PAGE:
Heathrow Waits on Court Clearance for Runway It No Longer Needs
(Bloomberg) -- London’s Heathrow airport is waiting for a ruling from the U.K. Supreme Court Wednesday that could give it permission to build a third runway that it may no longer need.
An appeals court ruled in February that the government failed to take full account of the Paris Climate Agreement when approving the airport’s expansion. Heathrow was allowed to appeal in May, but by then its growth outlook had diminished amid the collapse in travel caused by the coronavirus pandemic.
That’s still the case as the Supreme Court prepares to decide whether to uphold the lower court’s ruling or overturn it. Borders are restricted, with the number of passengers passing through Europe’s busiest hub down 88% in November, and 72% year-to-date.
“Heathrow would like to get the approval in the bag, to be ready for when demand comes back in the future, but as things stand, it’s impossible to project when the extra capacity delivered by the third runway will be needed,” said John Strickland, of airline advisory firm JLS Consulting. “In the short to medium term, there’s plenty of unused capacity.”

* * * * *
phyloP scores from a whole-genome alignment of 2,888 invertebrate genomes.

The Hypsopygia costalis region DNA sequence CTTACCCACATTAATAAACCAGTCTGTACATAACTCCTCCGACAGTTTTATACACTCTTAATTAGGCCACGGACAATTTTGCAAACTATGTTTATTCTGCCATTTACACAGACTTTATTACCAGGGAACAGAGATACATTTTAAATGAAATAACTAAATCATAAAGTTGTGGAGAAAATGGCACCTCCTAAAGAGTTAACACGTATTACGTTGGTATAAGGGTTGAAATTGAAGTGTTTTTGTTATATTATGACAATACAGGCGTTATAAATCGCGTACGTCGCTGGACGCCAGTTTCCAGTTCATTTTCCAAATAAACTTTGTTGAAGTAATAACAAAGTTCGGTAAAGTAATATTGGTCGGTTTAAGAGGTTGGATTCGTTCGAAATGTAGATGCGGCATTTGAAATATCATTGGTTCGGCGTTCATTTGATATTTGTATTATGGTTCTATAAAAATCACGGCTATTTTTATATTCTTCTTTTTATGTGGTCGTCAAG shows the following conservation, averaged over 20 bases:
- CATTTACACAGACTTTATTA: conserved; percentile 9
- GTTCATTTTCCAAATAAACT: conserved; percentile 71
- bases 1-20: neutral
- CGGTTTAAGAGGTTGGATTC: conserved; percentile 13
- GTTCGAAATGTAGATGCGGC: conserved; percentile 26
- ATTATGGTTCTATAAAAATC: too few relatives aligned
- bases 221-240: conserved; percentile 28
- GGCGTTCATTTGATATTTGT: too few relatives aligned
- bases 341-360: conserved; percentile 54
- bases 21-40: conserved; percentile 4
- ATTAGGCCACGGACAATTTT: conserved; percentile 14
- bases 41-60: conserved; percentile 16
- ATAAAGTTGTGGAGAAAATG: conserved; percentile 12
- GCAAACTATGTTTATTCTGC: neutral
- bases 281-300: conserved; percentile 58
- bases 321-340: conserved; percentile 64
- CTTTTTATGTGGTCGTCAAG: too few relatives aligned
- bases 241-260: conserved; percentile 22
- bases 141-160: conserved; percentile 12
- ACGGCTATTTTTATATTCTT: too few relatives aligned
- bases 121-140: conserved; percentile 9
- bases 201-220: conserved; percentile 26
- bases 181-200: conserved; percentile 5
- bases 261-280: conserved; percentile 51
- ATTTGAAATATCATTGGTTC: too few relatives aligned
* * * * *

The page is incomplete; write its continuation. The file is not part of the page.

A spokesman for Heathrow declined to comment ahead of the ruling.
In May, Heathrow Chief Executive Officer John Holland-Kaye told lawmakers in May that the expansion could be delayed five years or more as result of the coronavirus outbreak. The third runway probably won’t be needed for 10 to 15 years.
The ruling will come after the airport operator spent years trying to win permission to expand to an annual capacity of 142 million passengers. Last year, it catered to about 81 million, an increase of just 1% due to a shortage of slots.
But the effects of the pandemic are hitting the airport, and the travel industry, hard. Holland-Kaye said last month that further job losses are likely on top of a 30% cut in management. This month, workers began a series of one-day strikes to protest wage cuts.
In late February, weeks before the national lockdown, the Court of Appeal said the government couldn’t ignore its commitments under the Paris Agreement, which requires the U.K. to reduce its investment in fossil fuel infrastructure. It didn’t rule out an expansion, but forced the government to review its airport policy in light of climate-change legislation.
While the pandemic has led to some reduction in emissions, environmentalists, who challenged the third runway in court, say the case against the airport expansion hasn’t changed.
“A third runway at Heathrow would put 700 more planes in the sky each day and lead to a massive increase in planet-wrecking emissions,” said Jenny Bates, a member of the public-interest group, Friends of the Earth. “This poses a serious risk to the U.K. meeting its legal duty to get to net-zero emissions by 2050.”
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